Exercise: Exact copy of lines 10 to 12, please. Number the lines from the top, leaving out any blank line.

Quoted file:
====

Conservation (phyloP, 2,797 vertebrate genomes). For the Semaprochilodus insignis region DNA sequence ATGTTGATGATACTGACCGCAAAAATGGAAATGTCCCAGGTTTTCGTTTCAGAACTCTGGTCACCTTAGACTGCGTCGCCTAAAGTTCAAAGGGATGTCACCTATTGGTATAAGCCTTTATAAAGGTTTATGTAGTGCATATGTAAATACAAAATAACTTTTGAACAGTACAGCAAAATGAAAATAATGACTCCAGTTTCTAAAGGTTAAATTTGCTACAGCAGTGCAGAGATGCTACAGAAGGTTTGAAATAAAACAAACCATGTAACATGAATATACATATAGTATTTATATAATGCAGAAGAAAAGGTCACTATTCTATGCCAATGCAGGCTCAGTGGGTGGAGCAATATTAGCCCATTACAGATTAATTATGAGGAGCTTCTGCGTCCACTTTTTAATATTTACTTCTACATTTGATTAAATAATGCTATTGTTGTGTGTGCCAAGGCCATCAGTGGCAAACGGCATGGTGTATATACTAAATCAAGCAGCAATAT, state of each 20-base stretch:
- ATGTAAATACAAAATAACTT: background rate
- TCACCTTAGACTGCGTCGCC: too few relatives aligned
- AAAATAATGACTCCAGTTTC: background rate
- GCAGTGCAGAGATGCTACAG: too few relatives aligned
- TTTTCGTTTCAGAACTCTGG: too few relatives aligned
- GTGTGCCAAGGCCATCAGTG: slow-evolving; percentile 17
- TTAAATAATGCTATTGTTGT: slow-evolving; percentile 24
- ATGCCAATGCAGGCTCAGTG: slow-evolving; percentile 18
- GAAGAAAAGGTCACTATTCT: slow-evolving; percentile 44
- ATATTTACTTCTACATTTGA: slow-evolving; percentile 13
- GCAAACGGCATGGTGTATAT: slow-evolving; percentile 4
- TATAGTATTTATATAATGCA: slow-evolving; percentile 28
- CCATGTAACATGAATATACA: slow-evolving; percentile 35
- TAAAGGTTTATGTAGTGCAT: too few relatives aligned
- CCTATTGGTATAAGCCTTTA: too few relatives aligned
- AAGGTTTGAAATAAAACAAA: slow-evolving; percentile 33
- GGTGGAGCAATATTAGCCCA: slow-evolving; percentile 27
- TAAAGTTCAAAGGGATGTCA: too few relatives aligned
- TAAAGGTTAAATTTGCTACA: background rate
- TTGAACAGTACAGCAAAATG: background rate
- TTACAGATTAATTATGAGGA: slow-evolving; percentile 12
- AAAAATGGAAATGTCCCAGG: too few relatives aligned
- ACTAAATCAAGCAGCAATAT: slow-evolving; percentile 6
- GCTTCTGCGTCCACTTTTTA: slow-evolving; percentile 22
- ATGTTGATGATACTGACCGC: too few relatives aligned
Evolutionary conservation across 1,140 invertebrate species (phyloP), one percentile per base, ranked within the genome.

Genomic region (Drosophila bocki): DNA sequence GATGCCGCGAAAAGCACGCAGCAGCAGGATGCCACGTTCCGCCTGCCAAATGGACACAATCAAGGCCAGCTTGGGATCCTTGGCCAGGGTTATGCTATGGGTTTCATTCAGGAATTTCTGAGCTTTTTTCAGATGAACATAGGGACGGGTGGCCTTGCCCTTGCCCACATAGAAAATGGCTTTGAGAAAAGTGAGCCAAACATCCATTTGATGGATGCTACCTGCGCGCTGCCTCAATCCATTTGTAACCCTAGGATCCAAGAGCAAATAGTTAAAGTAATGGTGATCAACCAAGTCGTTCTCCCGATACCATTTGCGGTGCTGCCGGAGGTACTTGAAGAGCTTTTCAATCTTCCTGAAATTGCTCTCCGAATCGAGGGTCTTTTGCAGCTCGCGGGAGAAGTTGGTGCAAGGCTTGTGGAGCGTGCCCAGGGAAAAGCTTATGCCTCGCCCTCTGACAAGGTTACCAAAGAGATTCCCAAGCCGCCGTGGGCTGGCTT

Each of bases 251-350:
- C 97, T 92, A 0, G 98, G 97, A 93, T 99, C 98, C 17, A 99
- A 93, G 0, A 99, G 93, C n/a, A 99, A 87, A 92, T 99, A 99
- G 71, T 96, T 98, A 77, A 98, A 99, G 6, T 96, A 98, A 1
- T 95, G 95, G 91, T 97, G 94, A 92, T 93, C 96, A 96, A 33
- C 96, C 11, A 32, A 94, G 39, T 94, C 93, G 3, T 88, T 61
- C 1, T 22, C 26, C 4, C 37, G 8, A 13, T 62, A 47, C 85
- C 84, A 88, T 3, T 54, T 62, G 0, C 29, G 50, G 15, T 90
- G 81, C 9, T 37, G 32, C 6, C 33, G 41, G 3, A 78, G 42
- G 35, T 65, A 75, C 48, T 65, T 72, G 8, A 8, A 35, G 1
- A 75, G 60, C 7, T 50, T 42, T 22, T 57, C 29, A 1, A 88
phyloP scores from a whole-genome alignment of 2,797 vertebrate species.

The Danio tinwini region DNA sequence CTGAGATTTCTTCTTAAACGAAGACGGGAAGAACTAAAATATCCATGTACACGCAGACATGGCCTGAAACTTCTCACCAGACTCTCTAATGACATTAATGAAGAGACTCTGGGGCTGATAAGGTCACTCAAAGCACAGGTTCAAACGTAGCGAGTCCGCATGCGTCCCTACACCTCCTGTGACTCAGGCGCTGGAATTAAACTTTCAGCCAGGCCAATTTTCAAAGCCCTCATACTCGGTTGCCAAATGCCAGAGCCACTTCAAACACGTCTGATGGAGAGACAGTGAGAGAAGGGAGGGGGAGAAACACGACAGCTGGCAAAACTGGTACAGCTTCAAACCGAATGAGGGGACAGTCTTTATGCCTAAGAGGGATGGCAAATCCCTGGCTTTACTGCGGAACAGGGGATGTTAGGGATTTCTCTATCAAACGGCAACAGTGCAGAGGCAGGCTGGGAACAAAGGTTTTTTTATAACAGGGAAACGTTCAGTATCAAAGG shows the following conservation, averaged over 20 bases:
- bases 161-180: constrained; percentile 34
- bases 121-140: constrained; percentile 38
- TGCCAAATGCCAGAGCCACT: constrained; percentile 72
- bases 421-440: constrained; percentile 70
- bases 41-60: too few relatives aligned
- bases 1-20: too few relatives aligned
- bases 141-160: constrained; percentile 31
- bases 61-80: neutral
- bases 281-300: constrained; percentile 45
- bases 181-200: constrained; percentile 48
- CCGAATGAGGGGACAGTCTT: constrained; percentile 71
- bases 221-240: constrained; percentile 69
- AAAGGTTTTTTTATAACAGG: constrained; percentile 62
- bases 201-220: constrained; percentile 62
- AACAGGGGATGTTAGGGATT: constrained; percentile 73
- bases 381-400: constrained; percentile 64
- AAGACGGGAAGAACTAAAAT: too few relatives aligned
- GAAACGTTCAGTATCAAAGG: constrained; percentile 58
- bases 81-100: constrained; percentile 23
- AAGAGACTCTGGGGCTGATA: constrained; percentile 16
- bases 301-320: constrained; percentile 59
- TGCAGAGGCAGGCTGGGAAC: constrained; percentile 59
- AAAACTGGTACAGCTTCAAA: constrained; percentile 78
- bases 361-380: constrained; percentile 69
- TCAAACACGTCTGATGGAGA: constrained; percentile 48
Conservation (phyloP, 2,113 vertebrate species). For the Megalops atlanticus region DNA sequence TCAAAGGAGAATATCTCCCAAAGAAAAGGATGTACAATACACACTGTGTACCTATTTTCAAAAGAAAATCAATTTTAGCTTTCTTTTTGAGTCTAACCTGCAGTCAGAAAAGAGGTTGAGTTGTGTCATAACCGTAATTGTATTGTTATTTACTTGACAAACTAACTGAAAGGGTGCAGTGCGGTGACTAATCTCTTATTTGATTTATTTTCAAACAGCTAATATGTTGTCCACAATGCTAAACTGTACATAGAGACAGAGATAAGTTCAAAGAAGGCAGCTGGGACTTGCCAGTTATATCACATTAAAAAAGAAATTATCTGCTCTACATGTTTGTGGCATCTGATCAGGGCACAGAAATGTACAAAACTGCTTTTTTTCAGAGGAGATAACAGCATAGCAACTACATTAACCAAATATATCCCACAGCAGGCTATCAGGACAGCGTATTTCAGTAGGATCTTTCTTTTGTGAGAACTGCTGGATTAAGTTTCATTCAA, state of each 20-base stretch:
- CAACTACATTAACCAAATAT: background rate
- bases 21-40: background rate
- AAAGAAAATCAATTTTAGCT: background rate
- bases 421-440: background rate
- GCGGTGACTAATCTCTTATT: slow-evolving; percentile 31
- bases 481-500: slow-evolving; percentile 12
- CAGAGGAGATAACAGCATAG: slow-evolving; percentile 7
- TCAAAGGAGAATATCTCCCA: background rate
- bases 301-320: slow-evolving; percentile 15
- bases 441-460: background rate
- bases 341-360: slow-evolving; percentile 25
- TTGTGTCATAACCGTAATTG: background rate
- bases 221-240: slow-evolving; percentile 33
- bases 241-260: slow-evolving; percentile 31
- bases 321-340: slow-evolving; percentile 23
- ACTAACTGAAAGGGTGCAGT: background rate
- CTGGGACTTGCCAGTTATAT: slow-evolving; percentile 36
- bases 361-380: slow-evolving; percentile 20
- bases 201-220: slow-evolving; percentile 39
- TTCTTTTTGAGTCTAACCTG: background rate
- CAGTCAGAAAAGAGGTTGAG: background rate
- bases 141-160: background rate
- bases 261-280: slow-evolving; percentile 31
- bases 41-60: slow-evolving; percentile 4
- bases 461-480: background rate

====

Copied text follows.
- GAAGAAAAGGTCACTATTCT: slow-evolving; percentile 44
- ATATTTACTTCTACATTTGA: slow-evolving; percentile 13
- GCAAACGGCATGGTGTATAT: slow-evolving; percentile 4